Court rejects appeal by haredi father who killed infant son
Supreme Court rules six-year sentence ordered in case of Israel Valas, convicted of shaking his three-month-old son to death, stands
Aviad Glickman • Ynet
The Supreme Court on Tuesday denied the sentencing appeal filed by Israel Valas, an ultra-Orthodox man convicted of killing his three-month-old son, and ruled that the original sentence of six years imprisonment stands.
The State's case detailed that Valas, then 19, used to systematically abuse the child, who suffered from a congenital defect in the muscles of his neck. He would slap the infant, bite him and pinch him, eventually shaking him to death because he would not stop crying.
The court stressed in its ruling that Valas never expressed any remorse for his actions. Nevertheless, a relatively short sentence was chosen "since the court considered that this is a young man… who had never shouldered any responsibility other then studying Torah."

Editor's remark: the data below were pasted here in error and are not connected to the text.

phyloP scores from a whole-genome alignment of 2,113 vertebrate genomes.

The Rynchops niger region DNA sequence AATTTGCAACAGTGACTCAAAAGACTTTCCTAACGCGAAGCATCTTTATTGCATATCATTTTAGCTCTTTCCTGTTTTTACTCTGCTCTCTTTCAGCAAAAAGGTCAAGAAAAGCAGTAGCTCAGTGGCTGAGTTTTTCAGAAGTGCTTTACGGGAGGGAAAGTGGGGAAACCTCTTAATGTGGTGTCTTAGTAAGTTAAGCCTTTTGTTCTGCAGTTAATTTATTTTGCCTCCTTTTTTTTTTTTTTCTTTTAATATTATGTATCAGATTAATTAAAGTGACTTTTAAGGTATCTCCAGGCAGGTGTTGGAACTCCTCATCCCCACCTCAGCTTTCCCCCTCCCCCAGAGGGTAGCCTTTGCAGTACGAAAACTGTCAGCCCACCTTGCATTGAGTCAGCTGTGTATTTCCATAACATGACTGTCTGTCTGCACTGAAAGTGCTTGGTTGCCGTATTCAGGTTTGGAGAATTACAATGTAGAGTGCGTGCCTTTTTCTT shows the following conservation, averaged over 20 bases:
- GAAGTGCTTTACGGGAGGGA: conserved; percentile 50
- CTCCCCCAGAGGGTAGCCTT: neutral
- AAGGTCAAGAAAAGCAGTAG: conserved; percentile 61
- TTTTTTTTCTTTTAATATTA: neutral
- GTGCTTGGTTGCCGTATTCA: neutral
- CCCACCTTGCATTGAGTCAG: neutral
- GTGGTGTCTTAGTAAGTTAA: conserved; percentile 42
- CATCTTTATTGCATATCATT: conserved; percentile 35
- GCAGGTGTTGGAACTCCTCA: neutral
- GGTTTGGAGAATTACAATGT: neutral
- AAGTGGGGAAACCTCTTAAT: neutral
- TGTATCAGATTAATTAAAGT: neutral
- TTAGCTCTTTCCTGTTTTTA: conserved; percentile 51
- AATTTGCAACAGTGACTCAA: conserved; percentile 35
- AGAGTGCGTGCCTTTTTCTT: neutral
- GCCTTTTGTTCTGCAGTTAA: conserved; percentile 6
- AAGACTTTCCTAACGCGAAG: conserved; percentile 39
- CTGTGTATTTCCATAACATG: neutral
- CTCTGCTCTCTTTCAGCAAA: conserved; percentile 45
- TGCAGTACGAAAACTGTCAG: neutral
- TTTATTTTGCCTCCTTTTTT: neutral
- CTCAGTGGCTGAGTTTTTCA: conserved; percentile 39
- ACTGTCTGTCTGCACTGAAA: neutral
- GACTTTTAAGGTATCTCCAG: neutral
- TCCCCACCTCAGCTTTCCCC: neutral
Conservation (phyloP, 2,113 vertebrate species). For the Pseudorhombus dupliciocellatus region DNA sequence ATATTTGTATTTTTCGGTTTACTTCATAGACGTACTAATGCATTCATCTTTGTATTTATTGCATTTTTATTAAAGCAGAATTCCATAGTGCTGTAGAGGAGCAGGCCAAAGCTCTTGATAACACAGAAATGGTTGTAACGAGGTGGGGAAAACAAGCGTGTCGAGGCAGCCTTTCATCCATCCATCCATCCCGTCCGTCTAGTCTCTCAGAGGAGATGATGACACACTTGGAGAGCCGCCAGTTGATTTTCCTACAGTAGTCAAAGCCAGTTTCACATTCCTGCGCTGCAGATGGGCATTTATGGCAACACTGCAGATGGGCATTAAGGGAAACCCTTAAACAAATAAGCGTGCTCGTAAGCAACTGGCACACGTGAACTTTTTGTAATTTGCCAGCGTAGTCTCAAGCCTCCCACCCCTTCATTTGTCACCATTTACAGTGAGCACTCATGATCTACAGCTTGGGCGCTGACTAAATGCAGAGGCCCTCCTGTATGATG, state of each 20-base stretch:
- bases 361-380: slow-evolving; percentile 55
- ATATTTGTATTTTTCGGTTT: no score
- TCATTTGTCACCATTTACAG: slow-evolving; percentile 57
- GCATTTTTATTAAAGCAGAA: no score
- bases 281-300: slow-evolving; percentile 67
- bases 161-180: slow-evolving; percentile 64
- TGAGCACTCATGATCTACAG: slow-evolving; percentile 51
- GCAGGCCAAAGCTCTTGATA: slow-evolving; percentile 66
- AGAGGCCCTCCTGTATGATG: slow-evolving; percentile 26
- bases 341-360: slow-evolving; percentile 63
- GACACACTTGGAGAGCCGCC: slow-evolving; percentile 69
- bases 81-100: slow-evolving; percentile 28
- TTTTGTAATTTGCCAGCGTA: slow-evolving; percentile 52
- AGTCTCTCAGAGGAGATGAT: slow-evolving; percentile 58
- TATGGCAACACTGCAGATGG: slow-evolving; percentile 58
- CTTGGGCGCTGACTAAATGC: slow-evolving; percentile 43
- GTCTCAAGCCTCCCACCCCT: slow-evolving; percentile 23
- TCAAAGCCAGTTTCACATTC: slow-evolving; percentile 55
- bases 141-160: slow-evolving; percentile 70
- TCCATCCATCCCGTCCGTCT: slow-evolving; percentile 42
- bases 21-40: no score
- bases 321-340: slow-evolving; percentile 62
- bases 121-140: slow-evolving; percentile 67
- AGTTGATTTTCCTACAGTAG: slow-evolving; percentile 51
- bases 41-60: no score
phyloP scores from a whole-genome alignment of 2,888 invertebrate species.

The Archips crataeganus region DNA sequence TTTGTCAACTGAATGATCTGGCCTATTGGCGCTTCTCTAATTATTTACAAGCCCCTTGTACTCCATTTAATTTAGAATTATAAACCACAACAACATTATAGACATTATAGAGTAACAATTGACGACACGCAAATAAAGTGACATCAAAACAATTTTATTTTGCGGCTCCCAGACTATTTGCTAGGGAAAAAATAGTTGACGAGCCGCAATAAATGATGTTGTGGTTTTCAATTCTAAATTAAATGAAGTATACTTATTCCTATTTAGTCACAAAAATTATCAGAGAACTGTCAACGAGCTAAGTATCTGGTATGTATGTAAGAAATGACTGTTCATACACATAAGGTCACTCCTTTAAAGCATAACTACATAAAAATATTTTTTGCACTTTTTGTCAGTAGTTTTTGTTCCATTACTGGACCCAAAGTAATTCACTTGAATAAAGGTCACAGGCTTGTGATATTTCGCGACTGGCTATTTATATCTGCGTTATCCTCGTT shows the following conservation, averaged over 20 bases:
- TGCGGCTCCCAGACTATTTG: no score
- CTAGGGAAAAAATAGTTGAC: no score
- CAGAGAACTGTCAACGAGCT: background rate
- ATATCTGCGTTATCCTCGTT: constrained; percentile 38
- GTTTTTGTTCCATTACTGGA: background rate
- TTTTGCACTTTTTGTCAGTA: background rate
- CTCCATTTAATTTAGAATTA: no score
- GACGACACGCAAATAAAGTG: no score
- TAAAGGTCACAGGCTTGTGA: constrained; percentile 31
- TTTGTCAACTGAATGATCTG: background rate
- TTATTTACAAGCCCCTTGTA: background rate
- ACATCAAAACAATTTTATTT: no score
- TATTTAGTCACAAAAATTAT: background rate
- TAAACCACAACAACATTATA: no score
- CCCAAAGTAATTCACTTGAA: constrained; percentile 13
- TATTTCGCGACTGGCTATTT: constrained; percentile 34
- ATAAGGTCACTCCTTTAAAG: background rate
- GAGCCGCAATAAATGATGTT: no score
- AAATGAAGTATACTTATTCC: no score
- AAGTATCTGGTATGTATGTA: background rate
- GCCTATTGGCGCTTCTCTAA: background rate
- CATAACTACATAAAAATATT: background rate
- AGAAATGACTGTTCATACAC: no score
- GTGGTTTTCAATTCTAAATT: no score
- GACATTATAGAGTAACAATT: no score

The Supreme Court acknowledged that while Valas did not wish to end his son's life, "His actions were careless and reckless… This was a helpless baby who departed from the world in agony as a result of his father's violent and merciless behavior.
"The court must rule harshly in this case not only in order to meet the act, but to deter others."
Attorney Mickey Hova, for Valas, said that the defense still believes the court should have ruled the conviction on of involuntary manslaughter. We will study the ruling further before deciding on our next step."
Valas' brother-in-law, Zvi Eisenstein, told Ynet that "there is no sense in hiring a private layer when the outcome is known. No haredi has even been acquitted by the court. The judges have proven, once more, that they lack the courage to change verdict.
"Personally, I believe that no judge is brave enough. I'm not sure the judges really believed what they wrote. The haredi public resents the fact that the judicial system seems to be stuck."
Valas' arrest and conviction sparked mass haredi riots in the Jerusalem, as his peers repeatedly claimed he was wronged.